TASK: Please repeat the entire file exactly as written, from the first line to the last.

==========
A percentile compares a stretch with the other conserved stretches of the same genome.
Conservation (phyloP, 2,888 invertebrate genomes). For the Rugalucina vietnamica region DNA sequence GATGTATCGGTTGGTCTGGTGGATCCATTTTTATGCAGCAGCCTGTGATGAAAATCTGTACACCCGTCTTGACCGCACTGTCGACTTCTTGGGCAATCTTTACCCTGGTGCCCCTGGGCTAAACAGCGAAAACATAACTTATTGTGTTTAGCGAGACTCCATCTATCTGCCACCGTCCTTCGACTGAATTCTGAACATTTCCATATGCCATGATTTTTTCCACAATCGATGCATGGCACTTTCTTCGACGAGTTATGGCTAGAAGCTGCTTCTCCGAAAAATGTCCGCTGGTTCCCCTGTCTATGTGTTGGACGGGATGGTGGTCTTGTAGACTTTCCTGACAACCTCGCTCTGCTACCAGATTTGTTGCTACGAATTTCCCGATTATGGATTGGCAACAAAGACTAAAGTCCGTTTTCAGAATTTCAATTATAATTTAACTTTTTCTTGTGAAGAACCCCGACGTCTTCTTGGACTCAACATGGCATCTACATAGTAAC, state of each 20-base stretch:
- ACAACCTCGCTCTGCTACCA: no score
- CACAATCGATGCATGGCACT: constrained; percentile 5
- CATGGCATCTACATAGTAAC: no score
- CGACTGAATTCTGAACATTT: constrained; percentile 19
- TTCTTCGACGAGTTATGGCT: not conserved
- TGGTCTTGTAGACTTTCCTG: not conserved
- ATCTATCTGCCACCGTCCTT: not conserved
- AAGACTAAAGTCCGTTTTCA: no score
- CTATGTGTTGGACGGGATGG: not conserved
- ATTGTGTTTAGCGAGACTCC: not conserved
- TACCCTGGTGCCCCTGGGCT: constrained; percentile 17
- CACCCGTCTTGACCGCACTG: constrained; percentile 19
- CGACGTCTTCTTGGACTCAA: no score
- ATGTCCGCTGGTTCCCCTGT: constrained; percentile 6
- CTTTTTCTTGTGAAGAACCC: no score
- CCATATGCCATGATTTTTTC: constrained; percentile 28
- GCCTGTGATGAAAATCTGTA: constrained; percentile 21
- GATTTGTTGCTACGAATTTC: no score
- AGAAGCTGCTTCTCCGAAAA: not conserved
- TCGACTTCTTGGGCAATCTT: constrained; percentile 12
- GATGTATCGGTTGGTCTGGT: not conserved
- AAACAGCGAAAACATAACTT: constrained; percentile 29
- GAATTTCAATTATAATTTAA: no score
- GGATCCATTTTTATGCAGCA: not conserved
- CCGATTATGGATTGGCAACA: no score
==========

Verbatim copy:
A percentile compares a stretch with the other conserved stretches of the same genome.
Conservation (phyloP, 2,888 invertebrate genomes). For the Rugalucina vietnamica region DNA sequence GATGTATCGGTTGGTCTGGTGGATCCATTTTTATGCAGCAGCCTGTGATGAAAATCTGTACACCCGTCTTGACCGCACTGTCGACTTCTTGGGCAATCTTTACCCTGGTGCCCCTGGGCTAAACAGCGAAAACATAACTTATTGTGTTTAGCGAGACTCCATCTATCTGCCACCGTCCTTCGACTGAATTCTGAACATTTCCATATGCCATGATTTTTTCCACAATCGATGCATGGCACTTTCTTCGACGAGTTATGGCTAGAAGCTGCTTCTCCGAAAAATGTCCGCTGGTTCCCCTGTCTATGTGTTGGACGGGATGGTGGTCTTGTAGACTTTCCTGACAACCTCGCTCTGCTACCAGATTTGTTGCTACGAATTTCCCGATTATGGATTGGCAACAAAGACTAAAGTCCGTTTTCAGAATTTCAATTATAATTTAACTTTTTCTTGTGAAGAACCCCGACGTCTTCTTGGACTCAACATGGCATCTACATAGTAAC, state of each 20-base stretch:
- ACAACCTCGCTCTGCTACCA: no score
- CACAATCGATGCATGGCACT: constrained; percentile 5
- CATGGCATCTACATAGTAAC: no score
- CGACTGAATTCTGAACATTT: constrained; percentile 19
- TTCTTCGACGAGTTATGGCT: not conserved
- TGGTCTTGTAGACTTTCCTG: not conserved
- ATCTATCTGCCACCGTCCTT: not conserved
- AAGACTAAAGTCCGTTTTCA: no score
- CTATGTGTTGGACGGGATGG: not conserved
- ATTGTGTTTAGCGAGACTCC: not conserved
- TACCCTGGTGCCCCTGGGCT: constrained; percentile 17
- CACCCGTCTTGACCGCACTG: constrained; percentile 19
- CGACGTCTTCTTGGACTCAA: no score
- ATGTCCGCTGGTTCCCCTGT: constrained; percentile 6
- CTTTTTCTTGTGAAGAACCC: no score
- CCATATGCCATGATTTTTTC: constrained; percentile 28
- GCCTGTGATGAAAATCTGTA: constrained; percentile 21
- GATTTGTTGCTACGAATTTC: no score
- AGAAGCTGCTTCTCCGAAAA: not conserved
- TCGACTTCTTGGGCAATCTT: constrained; percentile 12
- GATGTATCGGTTGGTCTGGT: not conserved
- AAACAGCGAAAACATAACTT: constrained; percentile 29
- GAATTTCAATTATAATTTAA: no score
- GGATCCATTTTTATGCAGCA: not conserved
- CCGATTATGGATTGGCAACA: no score